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Beware of Soy: A Classic Eggnog Recipe (with a dairy-free version)

The Best EGGNOG Ever! | OUR NOURISHING ROOTS

This eggnog recipe is included in my Natural Cocktails ebook, and is one of many, many delicious tried and true drinks I have crafted over the last few years.  Enjoy!

This eggnog is pleasantly thick with rich egg yolks, and grass-fed cream and whole milk, not from thickeners and stabilizers that mimic what nature can do simply with whole foods.  Add a few pinches of warming spices and sweet honey and you have yourself a holiday drink that is nourishing and festive.  Plus, did I mention that this version does not include egg whites which are best eaten cooked (they have enzyme inhibitors!), and that we blend it up in seconds in the blender?  Okay, now I have your attention.

Well now you can have a quick version of eggnog that does not have to compromise on quality ingredients.  A guilty pleasure just because a regular pleasure!  But most importantly, now you can make goofy eggnog comments like my husband who, every year without fail, says “So eggy. So noggy.” as we sip.  Or something like “you can really taste the nog”.  It is just that fun to make eggnog, I’m telling you!

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Thanksgiving Recipe Collection

It’s that time of year when you may be on the lookout for a Thanksgiving menu that covers all the sweet and savory tastes that your heart desires.  I have a few that I have written myself, and the rest I have collected from some of my favorite blogs to piece together into my perfect Thanksgiving meal.  Happy Thanksgiving to all of you!

Appetizers:

Main Course:

REAL FOOD 101: Homemade Mayonnaise (Lacto-Fermented)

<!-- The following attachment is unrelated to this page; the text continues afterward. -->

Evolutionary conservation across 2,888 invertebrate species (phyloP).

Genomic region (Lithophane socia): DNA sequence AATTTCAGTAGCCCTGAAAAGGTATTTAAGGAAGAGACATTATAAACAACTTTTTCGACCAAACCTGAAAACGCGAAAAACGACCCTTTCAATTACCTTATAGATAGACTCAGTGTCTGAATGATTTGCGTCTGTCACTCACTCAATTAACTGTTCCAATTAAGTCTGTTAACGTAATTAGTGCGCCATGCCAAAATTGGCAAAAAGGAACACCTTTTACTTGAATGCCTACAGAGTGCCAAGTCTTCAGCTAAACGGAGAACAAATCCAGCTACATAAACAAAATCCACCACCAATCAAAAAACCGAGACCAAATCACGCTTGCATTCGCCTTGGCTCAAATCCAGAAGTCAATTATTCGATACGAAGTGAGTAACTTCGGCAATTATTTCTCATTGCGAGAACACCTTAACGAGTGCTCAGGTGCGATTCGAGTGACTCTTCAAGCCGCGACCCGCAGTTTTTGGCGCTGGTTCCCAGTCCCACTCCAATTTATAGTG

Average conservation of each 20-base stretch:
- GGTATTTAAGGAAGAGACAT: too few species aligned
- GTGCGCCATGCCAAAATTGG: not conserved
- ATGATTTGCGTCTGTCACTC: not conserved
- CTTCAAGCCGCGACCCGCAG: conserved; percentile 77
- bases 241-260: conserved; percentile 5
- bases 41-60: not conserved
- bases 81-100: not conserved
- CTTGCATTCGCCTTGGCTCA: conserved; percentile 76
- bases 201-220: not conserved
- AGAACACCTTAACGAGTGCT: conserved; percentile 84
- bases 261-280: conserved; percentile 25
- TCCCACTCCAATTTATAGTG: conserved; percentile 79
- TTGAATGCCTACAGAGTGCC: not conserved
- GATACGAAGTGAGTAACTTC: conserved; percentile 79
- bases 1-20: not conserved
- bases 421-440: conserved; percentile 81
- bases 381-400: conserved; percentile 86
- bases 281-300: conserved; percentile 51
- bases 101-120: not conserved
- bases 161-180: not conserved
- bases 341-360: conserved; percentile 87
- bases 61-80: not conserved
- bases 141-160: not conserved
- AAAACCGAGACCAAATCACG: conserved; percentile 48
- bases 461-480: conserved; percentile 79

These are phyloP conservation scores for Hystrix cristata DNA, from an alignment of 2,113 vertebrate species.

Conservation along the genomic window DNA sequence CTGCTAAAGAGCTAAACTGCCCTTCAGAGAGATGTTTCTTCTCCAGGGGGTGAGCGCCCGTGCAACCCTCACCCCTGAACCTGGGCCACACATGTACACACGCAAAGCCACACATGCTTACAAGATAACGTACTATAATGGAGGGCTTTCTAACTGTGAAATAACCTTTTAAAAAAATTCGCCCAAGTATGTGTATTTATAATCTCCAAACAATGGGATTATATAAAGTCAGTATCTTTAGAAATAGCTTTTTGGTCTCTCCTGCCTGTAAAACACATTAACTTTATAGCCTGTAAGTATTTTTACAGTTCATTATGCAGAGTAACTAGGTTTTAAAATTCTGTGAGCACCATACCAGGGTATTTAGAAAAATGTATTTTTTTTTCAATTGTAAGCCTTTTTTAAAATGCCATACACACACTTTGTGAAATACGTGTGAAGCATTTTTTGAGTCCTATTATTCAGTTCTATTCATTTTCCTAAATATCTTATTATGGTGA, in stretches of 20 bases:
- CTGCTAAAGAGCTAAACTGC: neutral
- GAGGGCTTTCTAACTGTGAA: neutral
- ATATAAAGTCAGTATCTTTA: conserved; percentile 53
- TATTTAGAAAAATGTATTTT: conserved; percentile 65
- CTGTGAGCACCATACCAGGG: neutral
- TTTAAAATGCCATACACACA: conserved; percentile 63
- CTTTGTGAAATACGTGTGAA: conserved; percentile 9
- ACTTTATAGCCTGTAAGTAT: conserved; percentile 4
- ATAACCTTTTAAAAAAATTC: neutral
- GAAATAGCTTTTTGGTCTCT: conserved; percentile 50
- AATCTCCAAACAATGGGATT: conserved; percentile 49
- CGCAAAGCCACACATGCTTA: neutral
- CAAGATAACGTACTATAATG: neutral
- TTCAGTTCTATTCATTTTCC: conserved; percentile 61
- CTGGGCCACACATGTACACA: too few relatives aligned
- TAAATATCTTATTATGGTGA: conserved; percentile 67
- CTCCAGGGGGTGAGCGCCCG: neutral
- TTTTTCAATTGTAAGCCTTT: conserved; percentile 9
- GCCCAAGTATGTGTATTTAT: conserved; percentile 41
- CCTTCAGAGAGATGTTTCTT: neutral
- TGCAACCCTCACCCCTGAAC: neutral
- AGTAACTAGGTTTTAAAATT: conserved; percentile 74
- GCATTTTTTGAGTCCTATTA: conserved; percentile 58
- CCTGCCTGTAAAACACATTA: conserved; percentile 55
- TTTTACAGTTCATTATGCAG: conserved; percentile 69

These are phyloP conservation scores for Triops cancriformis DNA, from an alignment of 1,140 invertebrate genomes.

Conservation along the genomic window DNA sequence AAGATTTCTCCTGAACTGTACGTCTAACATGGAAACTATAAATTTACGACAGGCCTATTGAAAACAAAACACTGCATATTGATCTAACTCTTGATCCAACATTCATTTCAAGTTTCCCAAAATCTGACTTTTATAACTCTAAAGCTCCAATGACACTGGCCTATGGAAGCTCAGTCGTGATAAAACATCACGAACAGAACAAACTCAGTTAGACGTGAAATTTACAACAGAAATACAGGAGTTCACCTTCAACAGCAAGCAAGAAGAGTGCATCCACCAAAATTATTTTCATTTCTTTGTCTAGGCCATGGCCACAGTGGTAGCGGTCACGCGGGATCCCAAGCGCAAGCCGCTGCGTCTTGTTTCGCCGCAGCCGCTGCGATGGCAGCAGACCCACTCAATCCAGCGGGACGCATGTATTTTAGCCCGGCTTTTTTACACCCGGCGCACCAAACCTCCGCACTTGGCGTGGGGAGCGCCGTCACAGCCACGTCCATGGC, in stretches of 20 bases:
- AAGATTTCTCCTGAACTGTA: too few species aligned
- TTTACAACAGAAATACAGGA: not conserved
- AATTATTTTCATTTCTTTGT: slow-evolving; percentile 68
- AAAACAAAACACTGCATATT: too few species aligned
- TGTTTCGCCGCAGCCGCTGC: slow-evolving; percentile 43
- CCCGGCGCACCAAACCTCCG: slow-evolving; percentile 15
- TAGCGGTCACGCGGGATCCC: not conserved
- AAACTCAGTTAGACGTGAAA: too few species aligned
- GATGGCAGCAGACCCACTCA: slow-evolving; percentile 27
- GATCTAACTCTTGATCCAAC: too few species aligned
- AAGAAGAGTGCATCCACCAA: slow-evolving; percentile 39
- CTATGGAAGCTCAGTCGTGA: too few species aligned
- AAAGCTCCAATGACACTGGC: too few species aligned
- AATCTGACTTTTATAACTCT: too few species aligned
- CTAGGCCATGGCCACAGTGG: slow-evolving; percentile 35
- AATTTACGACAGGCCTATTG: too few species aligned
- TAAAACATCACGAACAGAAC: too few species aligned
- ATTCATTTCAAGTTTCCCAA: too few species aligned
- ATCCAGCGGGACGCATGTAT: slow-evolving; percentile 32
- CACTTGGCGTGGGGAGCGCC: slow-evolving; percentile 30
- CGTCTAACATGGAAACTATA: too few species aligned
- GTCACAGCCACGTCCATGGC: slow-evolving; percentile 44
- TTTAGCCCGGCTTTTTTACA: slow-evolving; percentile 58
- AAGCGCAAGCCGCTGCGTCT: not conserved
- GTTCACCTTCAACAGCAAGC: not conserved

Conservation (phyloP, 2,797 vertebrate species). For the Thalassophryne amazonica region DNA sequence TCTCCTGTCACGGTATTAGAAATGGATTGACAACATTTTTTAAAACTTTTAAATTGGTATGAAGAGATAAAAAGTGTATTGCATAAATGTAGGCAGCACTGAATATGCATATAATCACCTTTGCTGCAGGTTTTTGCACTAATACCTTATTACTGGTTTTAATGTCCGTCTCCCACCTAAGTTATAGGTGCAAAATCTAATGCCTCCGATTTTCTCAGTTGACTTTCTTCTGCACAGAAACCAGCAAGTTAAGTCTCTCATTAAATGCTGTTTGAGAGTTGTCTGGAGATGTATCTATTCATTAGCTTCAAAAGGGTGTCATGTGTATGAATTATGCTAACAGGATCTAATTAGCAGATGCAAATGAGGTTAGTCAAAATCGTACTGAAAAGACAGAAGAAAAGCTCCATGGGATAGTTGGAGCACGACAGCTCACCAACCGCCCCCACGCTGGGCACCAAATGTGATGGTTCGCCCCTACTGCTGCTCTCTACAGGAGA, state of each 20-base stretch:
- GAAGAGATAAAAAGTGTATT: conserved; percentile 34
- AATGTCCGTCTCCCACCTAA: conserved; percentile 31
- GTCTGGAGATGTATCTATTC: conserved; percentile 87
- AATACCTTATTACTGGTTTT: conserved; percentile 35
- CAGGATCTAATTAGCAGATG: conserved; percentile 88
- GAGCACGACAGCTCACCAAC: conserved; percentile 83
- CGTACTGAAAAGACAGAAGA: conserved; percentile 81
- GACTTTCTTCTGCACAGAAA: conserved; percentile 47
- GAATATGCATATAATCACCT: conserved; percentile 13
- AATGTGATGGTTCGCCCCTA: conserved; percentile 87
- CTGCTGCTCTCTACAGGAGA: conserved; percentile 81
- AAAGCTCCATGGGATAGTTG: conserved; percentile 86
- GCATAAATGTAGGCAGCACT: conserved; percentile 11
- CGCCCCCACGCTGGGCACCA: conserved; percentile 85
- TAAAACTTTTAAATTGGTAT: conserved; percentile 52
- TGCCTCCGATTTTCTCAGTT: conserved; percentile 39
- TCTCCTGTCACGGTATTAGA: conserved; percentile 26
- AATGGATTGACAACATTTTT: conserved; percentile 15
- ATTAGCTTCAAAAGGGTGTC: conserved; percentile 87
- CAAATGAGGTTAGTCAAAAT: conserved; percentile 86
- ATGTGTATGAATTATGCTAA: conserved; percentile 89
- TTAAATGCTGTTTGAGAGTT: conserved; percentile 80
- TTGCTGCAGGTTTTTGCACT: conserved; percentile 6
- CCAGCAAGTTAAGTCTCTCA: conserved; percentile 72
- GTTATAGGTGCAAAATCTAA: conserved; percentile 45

lacto-fermented mayonnaise

This post is part of a series.  To buy Volume One of the e-book containing several REAL FOOD 101 tutorials, click here: REAL FOOD 101 E-book: Traditional Foods, Traditionally Prepared.

Raw pastured egg yolks are a superfood, and my body soaks them up like nothing.  Coupled with olive oil and simple flavors of mustard, lemon, and sea salt, this sauce hardly deserves the maligning it has received over the years.  Homemade mayonnaise is simple to whisk together, ferment for a few hours with whey, and then use in a myriad of recipes: aioli for fish, chicken salad, egg salad, hors d’oeuvres, hollandaise, herbed for sandwiches, and so many other uses.

I love making homemade condiments now, but I was not always so amiable about the task.  All you need is a bowl and a whisk, and a few wholesome foods to morph into the lovely, velvet emulsion that is mayonnaise.  Plus, I look at this as an opportunity to roll up my sleeves a work a little for my glorious pale sauce.

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REAL FOOD 101: How to Make Beet Kvass (and why!)

beetkvass

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(To buy the REAL FOOD 101 E-book: Traditional Foods, Traditionally Prepared, click here.  Full color photos, step by step tutorials, and more.  Only $14.)

Beet kvass may be one of the most beautiful lacto-fermented drinks that I make at home.  Deep purple and slightly effervescent, some claim that beet kvass cleanses the blood, detoxifies the liver, and supports kidney health.  I have even heard that kvass pulls heavy metals from our bodies.  I’m not able to make any of those claims, but I certainly feel pretty good when I am drinking beet kvass regularly.  So I simply trust my own experience.